It may be illegal (and so is not even officially admitted) but it appears pretty obvious that the Chinese authorities are playing hard ball in their iron ore price negotiations with Rio Tinto and BHP Billiton. Vessels destined for the spot market require licences to discharge, not normally a problem in a country that imports some 40% of its iron ore requirements but only 35% of which are supplied at the long term contract price.
China concluded a contract price with Vale, the world’s largest producer from Brazil, of about USD 76/ton for this year but spot market prices are over USD 200/ton. Rio and BHP are holding out for higher contract prices in their annual round of negotiations on the grounds that it costs less for the Chinese to ship from Australia to China than it does for their Brazilian competitors shipments from Vale. Although the contracts are based on the FOB port of export, the Australians are trying to take advantage of the lower freight rate they know their clients pay when they buy Australian ore. Both Brazilian and Australian quality is much better than lower grade Chinese domestic or imported Indian iron ores, both of which trade for over $200/ton on the spot market in China.
By withholding or delaying licenses most assume China is just trying to send a message to Rio and BHP that they can’t have it all their own way in the price negotiations though in reality everyone knows China will have to settle on a contract price at some stage. The alternative is they continue to pay spot prices at two or three times over the contract price. The major steel mills handle most of the imports so to a certain extent they can pass on the higher cost spot material to their smaller competitors while keeping the majority of the lower priced contract material for themselves.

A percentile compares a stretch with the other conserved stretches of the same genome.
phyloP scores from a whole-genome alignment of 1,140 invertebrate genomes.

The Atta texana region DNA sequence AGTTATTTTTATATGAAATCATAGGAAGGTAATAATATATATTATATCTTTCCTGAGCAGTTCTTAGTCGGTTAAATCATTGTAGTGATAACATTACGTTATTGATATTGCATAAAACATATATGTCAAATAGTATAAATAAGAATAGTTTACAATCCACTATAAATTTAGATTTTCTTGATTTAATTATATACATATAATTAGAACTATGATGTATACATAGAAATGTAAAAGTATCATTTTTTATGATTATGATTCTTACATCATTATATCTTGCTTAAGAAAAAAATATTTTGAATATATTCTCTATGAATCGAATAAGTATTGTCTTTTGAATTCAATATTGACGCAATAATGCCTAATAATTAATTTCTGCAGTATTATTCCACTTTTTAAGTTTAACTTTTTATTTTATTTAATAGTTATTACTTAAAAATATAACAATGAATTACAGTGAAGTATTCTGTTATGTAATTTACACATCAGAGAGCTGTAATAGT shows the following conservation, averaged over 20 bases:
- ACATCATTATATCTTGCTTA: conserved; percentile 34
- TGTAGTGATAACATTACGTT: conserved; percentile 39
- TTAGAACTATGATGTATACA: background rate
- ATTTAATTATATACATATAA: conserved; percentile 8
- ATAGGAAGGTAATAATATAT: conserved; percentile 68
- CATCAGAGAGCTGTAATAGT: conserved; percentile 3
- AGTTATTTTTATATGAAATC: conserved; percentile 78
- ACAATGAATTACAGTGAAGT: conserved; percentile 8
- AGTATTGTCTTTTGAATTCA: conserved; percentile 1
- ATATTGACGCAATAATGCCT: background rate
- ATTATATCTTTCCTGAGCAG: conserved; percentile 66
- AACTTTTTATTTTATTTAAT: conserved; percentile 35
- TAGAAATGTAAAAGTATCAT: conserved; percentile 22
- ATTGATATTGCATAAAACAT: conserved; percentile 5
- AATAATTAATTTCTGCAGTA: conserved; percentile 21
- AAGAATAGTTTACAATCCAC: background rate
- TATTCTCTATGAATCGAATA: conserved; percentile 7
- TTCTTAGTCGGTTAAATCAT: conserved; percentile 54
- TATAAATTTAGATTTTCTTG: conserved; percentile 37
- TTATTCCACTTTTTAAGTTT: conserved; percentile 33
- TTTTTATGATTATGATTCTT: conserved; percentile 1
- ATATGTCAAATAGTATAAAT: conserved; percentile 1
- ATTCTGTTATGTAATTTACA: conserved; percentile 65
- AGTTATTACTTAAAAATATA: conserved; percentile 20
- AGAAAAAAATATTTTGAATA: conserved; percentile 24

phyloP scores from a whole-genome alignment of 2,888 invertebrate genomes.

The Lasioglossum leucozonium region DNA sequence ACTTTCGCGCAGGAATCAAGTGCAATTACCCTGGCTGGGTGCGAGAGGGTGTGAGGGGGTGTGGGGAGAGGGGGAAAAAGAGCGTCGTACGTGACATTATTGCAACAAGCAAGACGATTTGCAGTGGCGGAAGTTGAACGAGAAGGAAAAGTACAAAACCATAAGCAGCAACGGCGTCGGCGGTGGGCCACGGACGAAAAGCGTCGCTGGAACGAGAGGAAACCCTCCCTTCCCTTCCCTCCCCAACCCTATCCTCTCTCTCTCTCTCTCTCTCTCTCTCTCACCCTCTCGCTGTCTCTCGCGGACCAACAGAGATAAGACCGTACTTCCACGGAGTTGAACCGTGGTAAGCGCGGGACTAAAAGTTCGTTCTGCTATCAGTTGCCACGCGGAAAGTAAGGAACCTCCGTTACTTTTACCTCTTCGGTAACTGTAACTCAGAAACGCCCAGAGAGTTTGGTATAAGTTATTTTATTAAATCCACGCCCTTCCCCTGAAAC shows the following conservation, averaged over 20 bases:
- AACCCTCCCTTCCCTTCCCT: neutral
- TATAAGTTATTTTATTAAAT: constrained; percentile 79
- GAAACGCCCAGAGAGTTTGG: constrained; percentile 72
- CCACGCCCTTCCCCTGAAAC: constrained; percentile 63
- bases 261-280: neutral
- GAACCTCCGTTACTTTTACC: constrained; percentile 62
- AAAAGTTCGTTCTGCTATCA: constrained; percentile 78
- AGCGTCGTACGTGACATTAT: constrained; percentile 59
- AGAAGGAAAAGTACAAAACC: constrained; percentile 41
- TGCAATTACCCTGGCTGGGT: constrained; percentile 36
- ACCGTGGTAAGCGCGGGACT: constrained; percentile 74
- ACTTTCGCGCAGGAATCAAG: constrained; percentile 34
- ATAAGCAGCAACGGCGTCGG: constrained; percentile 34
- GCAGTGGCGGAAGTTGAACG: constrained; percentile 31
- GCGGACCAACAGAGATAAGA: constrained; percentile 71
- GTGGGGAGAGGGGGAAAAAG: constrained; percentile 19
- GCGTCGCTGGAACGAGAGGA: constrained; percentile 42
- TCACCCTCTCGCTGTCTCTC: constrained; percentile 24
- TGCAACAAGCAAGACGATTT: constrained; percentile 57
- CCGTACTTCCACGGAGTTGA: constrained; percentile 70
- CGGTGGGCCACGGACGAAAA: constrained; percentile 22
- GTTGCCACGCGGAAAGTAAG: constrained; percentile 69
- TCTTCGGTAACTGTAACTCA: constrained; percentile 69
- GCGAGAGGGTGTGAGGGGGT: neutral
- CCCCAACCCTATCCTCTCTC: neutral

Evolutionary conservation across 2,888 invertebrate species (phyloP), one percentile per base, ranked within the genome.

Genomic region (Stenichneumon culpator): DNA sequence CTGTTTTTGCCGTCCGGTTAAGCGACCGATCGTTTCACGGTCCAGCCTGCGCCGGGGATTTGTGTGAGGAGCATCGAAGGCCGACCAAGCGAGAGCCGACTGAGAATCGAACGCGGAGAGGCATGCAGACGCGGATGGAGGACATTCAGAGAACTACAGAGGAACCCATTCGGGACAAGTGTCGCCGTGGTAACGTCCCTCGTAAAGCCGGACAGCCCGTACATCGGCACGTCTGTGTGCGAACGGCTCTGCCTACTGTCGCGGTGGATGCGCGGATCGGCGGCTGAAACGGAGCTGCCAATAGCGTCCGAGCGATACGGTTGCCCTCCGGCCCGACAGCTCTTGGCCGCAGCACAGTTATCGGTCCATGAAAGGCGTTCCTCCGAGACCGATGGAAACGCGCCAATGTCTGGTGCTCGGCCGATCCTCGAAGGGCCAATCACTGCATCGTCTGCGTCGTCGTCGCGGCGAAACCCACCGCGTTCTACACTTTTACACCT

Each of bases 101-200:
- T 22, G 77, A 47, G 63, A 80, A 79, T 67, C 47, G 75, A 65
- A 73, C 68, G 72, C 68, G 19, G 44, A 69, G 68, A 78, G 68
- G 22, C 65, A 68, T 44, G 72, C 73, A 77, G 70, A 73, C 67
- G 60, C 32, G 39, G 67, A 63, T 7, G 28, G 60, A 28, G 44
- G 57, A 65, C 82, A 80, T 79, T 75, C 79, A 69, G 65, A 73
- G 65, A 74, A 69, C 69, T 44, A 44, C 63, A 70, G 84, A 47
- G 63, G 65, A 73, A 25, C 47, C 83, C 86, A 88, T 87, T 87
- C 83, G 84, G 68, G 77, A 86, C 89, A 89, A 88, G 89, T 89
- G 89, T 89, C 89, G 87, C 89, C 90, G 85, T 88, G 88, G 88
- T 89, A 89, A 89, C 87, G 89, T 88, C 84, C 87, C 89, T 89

We came across an interesting article in the Economist the other day which throws some light on this situation. The Economist reported that stockpiles of iron ore at Chinese ports have been steadily growing since August of last year, with a determined rise since the start of 2008. Suggesting that industrial demand in China may be slowing down and explaining how Chinese consumers can afford to be so bullish about stalling Australian deliveries at the ports. Chinese exports of finished steel are down 17.2% since the beginning of this year and tax changes are clearly beginning to bite.
In addition, imports into Europe are dramatically down falling 40% in the first two months of 2008 and 70% since February 2007. No one is suggesting the China commodities boom has hit the buffers but every Bull Run has its dips and troughs along the way. We suspect the combination of slowing western demand, the Chinese governments drive to reduce inflation by squeezing credit and changing tax rules, and rising raw material costs is having the effect of cooling China’s demand. This may not be the harbinger of a price crash but regardless of what happens to iron ore, if steel prices drop even a little, it could be time to restock for deliveries in the second half.